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Floodgates left open as 'keys' were locked away

THREE floodgates remained open during October's weather emergency as locking pins could not be retrieved in time, Dublin City Council has admitted.

The pins were being stored in a kiosk beside the Aviva Stadium but council staff could not access them on October 24 until well into the night.

Officials have now said that protocols will have to be reviewed to prevent a repeat.

The information is contained in a new report from the council on the floods, caused by a phenomenon known as "monster rain".

Assistant city manager Seamus Lyons outlined how the peak flow in the River Dodder at Orwell Bridge weir was estimated at about 80pc of the levels for Hurricane Charlie.

For the River Slang in Dundrum, the peak flow exceeded Hurricane Charlie levels.

Mr Lyons said the three tidal flood gates located at Londonbridge Road, Lansdowne Village and Newbridge Avenue were closed at approximately 10pm on the night.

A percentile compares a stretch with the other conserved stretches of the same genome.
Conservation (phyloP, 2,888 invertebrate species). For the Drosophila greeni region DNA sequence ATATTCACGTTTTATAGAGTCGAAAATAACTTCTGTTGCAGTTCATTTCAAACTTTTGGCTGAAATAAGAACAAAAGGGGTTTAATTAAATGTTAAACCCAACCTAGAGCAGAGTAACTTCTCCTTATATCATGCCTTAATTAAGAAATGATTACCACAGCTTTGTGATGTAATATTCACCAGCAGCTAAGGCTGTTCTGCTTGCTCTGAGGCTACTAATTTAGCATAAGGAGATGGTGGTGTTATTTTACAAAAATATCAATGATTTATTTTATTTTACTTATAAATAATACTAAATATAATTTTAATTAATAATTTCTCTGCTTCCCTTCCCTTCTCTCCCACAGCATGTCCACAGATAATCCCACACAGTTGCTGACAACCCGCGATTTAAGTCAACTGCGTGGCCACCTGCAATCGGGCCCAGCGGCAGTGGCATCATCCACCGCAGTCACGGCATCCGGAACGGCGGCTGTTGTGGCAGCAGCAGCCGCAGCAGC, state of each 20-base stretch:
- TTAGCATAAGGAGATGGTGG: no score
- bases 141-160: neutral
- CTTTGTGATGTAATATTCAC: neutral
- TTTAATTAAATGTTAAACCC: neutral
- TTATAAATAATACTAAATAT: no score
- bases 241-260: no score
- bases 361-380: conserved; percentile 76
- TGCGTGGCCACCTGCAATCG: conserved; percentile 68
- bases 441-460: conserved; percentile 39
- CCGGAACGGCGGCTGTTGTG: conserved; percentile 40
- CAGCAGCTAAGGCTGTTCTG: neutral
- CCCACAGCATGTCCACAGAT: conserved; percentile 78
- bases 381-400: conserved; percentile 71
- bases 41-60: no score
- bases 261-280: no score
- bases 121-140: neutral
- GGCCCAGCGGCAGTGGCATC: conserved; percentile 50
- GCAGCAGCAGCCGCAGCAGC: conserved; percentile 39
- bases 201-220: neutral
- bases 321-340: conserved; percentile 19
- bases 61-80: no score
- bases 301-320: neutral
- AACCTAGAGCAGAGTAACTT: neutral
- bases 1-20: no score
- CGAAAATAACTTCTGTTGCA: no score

A major emergency plan had been in place for at least two hours at that stage.

Two "de-mountable flood barriers" located on the Aviva Stadium side of the Dodder were erected at about 10.30pm.

"There was a delay in closing the tidal flood gates as difficulties were encountered in retrieving the locking pins which were stored in a kiosk adjacent to the Aviva Stadium," Mr Lyons said.

"The drainage division has reviewed its protocol for closure of these gates and will in future be closing the gates on foot of both tidal and pluvial (rainfall) adverse weather forecasts subject to staff availability."

Some 1,008 reports of property flooding and 318 reports of significant road flooding were received.

Mr Lyons said a group had been set up to review the flood, which affected the East Region, including Wicklow, South Dublin County, Dublin City and Monaghan in particular. Dun Laoghaire, Kildare and Fingal were less severely impacted.

The HSE, gardai and local authorities worked together in response to the emergency.

Meetings have taken place with the Garda and the HSE to review at strategic level the response, Mr Lyons said.

He added that to supply sandbags to all properties at risk of flood during sudden rainfall "would require a level of resources that is much greater than is currently available to the city council".

The report is to be presented to the upcoming meeting of the environment and engineering strategic policy committee.

comurphy@herald.ie


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